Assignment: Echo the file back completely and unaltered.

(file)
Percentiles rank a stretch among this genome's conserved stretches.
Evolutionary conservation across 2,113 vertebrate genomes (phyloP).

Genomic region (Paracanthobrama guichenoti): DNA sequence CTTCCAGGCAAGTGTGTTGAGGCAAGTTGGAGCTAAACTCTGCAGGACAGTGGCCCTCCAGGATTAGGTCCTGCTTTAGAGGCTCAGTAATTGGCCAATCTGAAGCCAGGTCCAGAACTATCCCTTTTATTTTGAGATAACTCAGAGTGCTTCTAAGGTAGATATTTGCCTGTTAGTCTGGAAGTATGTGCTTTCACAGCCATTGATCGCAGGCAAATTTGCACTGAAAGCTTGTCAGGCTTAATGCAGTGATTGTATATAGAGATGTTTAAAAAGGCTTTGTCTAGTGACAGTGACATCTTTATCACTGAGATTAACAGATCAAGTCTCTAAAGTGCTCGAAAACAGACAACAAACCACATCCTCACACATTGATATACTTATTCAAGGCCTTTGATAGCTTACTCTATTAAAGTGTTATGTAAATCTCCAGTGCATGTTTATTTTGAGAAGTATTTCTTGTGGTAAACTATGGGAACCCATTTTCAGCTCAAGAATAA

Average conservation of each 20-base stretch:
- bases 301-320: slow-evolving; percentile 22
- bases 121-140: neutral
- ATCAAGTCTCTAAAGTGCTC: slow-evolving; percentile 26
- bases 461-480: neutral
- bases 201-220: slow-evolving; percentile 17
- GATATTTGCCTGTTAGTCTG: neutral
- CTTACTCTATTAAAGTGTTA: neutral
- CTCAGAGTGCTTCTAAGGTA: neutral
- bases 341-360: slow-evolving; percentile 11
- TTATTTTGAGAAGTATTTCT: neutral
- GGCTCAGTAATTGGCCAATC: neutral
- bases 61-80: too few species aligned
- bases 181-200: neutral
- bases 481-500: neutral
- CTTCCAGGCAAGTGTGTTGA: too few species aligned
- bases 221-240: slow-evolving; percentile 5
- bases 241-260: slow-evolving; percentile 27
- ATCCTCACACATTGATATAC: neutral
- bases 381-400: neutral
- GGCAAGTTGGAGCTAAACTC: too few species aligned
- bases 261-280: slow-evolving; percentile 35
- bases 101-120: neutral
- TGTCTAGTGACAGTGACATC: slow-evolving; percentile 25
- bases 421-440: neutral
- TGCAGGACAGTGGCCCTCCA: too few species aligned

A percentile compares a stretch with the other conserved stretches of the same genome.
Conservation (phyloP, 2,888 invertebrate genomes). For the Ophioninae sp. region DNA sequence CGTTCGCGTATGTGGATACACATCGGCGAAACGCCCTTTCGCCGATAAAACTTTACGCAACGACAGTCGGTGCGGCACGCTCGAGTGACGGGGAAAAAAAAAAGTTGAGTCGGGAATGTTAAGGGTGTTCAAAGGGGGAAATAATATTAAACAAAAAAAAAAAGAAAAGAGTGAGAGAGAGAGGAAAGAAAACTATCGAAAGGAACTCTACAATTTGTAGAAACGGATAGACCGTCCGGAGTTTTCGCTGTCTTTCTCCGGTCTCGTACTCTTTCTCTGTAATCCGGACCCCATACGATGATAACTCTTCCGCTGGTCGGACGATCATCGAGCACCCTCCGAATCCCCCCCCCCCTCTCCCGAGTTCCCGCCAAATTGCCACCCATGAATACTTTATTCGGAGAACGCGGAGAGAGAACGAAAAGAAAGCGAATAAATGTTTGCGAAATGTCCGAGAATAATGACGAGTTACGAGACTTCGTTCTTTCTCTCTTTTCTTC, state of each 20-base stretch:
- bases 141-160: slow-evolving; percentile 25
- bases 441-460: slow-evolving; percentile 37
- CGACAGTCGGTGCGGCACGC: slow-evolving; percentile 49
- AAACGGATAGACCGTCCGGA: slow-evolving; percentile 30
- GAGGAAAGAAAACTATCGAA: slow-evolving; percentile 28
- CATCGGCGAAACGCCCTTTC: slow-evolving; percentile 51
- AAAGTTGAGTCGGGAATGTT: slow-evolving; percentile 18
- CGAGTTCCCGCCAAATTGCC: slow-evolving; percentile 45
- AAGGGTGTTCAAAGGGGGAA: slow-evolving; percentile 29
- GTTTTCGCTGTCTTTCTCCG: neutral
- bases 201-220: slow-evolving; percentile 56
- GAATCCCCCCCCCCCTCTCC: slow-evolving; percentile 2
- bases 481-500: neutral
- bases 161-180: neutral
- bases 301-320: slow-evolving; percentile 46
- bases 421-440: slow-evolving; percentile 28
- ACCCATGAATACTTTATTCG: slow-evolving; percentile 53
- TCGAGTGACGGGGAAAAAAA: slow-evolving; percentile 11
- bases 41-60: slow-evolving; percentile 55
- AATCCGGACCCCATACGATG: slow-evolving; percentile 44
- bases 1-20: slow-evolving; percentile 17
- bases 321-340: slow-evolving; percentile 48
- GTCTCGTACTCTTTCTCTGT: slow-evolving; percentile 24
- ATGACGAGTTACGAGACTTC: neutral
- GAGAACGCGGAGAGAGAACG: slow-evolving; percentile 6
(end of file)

Percentiles rank a stretch among this genome's conserved stretches.
Evolutionary conservation across 2,113 vertebrate genomes (phyloP).

Genomic region (Paracanthobrama guichenoti): DNA sequence CTTCCAGGCAAGTGTGTTGAGGCAAGTTGGAGCTAAACTCTGCAGGACAGTGGCCCTCCAGGATTAGGTCCTGCTTTAGAGGCTCAGTAATTGGCCAATCTGAAGCCAGGTCCAGAACTATCCCTTTTATTTTGAGATAACTCAGAGTGCTTCTAAGGTAGATATTTGCCTGTTAGTCTGGAAGTATGTGCTTTCACAGCCATTGATCGCAGGCAAATTTGCACTGAAAGCTTGTCAGGCTTAATGCAGTGATTGTATATAGAGATGTTTAAAAAGGCTTTGTCTAGTGACAGTGACATCTTTATCACTGAGATTAACAGATCAAGTCTCTAAAGTGCTCGAAAACAGACAACAAACCACATCCTCACACATTGATATACTTATTCAAGGCCTTTGATAGCTTACTCTATTAAAGTGTTATGTAAATCTCCAGTGCATGTTTATTTTGAGAAGTATTTCTTGTGGTAAACTATGGGAACCCATTTTCAGCTCAAGAATAA

Average conservation of each 20-base stretch:
- bases 301-320: slow-evolving; percentile 22
- bases 121-140: neutral
- ATCAAGTCTCTAAAGTGCTC: slow-evolving; percentile 26
- bases 461-480: neutral
- bases 201-220: slow-evolving; percentile 17
- GATATTTGCCTGTTAGTCTG: neutral
- CTTACTCTATTAAAGTGTTA: neutral
- CTCAGAGTGCTTCTAAGGTA: neutral
- bases 341-360: slow-evolving; percentile 11
- TTATTTTGAGAAGTATTTCT: neutral
- GGCTCAGTAATTGGCCAATC: neutral
- bases 61-80: too few species aligned
- bases 181-200: neutral
- bases 481-500: neutral
- CTTCCAGGCAAGTGTGTTGA: too few species aligned
- bases 221-240: slow-evolving; percentile 5
- bases 241-260: slow-evolving; percentile 27
- ATCCTCACACATTGATATAC: neutral
- bases 381-400: neutral
- GGCAAGTTGGAGCTAAACTC: too few species aligned
- bases 261-280: slow-evolving; percentile 35
- bases 101-120: neutral
- TGTCTAGTGACAGTGACATC: slow-evolving; percentile 25
- bases 421-440: neutral
- TGCAGGACAGTGGCCCTCCA: too few species aligned

A percentile compares a stretch with the other conserved stretches of the same genome.
Conservation (phyloP, 2,888 invertebrate genomes). For the Ophioninae sp. region DNA sequence CGTTCGCGTATGTGGATACACATCGGCGAAACGCCCTTTCGCCGATAAAACTTTACGCAACGACAGTCGGTGCGGCACGCTCGAGTGACGGGGAAAAAAAAAAGTTGAGTCGGGAATGTTAAGGGTGTTCAAAGGGGGAAATAATATTAAACAAAAAAAAAAAGAAAAGAGTGAGAGAGAGAGGAAAGAAAACTATCGAAAGGAACTCTACAATTTGTAGAAACGGATAGACCGTCCGGAGTTTTCGCTGTCTTTCTCCGGTCTCGTACTCTTTCTCTGTAATCCGGACCCCATACGATGATAACTCTTCCGCTGGTCGGACGATCATCGAGCACCCTCCGAATCCCCCCCCCCCTCTCCCGAGTTCCCGCCAAATTGCCACCCATGAATACTTTATTCGGAGAACGCGGAGAGAGAACGAAAAGAAAGCGAATAAATGTTTGCGAAATGTCCGAGAATAATGACGAGTTACGAGACTTCGTTCTTTCTCTCTTTTCTTC, state of each 20-base stretch:
- bases 141-160: slow-evolving; percentile 25
- bases 441-460: slow-evolving; percentile 37
- CGACAGTCGGTGCGGCACGC: slow-evolving; percentile 49
- AAACGGATAGACCGTCCGGA: slow-evolving; percentile 30
- GAGGAAAGAAAACTATCGAA: slow-evolving; percentile 28
- CATCGGCGAAACGCCCTTTC: slow-evolving; percentile 51
- AAAGTTGAGTCGGGAATGTT: slow-evolving; percentile 18
- CGAGTTCCCGCCAAATTGCC: slow-evolving; percentile 45
- AAGGGTGTTCAAAGGGGGAA: slow-evolving; percentile 29
- GTTTTCGCTGTCTTTCTCCG: neutral
- bases 201-220: slow-evolving; percentile 56
- GAATCCCCCCCCCCCTCTCC: slow-evolving; percentile 2
- bases 481-500: neutral
- bases 161-180: neutral
- bases 301-320: slow-evolving; percentile 46
- bases 421-440: slow-evolving; percentile 28
- ACCCATGAATACTTTATTCG: slow-evolving; percentile 53
- TCGAGTGACGGGGAAAAAAA: slow-evolving; percentile 11
- bases 41-60: slow-evolving; percentile 55
- AATCCGGACCCCATACGATG: slow-evolving; percentile 44
- bases 1-20: slow-evolving; percentile 17
- bases 321-340: slow-evolving; percentile 48
- GTCTCGTACTCTTTCTCTGT: slow-evolving; percentile 24
- ATGACGAGTTACGAGACTTC: neutral
- GAGAACGCGGAGAGAGAACG: slow-evolving; percentile 6